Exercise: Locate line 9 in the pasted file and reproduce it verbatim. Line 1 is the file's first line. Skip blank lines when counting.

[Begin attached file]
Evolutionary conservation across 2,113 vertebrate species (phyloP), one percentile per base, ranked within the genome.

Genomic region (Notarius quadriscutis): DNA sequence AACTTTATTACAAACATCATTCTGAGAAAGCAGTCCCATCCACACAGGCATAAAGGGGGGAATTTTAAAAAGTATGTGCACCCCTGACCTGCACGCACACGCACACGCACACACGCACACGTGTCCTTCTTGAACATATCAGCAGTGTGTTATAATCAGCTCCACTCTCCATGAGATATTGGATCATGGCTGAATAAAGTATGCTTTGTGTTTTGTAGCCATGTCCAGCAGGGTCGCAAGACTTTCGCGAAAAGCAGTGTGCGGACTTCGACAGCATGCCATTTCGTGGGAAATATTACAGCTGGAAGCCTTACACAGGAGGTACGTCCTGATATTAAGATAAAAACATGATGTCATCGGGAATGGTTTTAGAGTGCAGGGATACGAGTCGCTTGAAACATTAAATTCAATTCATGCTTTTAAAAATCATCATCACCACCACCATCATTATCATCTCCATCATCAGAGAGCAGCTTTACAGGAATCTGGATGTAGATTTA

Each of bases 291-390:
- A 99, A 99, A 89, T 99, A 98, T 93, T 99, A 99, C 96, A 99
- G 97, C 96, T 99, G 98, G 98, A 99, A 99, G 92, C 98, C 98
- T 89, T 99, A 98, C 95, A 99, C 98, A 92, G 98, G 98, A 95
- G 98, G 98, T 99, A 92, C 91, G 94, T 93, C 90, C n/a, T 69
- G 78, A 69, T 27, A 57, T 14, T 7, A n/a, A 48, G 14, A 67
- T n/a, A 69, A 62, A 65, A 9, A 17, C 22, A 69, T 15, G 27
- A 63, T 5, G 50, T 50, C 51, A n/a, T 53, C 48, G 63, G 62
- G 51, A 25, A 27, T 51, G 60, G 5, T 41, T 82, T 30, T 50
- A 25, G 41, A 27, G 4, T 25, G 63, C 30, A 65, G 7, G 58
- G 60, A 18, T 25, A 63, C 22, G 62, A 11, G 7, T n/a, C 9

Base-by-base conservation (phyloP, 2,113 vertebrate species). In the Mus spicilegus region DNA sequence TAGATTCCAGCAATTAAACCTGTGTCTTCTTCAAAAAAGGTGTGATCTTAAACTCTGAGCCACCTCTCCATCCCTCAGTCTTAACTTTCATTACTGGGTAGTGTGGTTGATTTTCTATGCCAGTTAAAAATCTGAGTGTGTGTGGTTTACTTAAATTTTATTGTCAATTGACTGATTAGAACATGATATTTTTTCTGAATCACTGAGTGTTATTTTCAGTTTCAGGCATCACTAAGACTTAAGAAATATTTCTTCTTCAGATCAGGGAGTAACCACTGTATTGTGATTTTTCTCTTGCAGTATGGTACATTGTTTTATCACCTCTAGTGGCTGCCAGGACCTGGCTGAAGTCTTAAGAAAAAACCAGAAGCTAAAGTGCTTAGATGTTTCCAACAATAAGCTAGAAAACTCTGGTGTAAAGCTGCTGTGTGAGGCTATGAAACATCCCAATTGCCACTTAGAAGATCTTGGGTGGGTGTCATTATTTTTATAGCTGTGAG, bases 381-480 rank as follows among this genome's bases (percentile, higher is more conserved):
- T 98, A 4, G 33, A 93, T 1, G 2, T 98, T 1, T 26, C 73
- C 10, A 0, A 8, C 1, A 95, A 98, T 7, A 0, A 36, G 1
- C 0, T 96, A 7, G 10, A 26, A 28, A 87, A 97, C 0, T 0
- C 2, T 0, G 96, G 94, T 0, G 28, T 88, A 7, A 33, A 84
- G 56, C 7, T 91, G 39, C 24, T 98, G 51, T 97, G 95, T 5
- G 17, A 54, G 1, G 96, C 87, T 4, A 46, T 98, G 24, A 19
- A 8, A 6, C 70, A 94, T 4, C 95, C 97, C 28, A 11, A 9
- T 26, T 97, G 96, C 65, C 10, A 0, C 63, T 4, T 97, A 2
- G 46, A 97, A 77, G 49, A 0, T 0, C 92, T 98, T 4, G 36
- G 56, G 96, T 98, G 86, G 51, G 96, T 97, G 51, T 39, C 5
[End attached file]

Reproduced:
- T n/a, A 69, A 62, A 65, A 9, A 17, C 22, A 69, T 15, G 27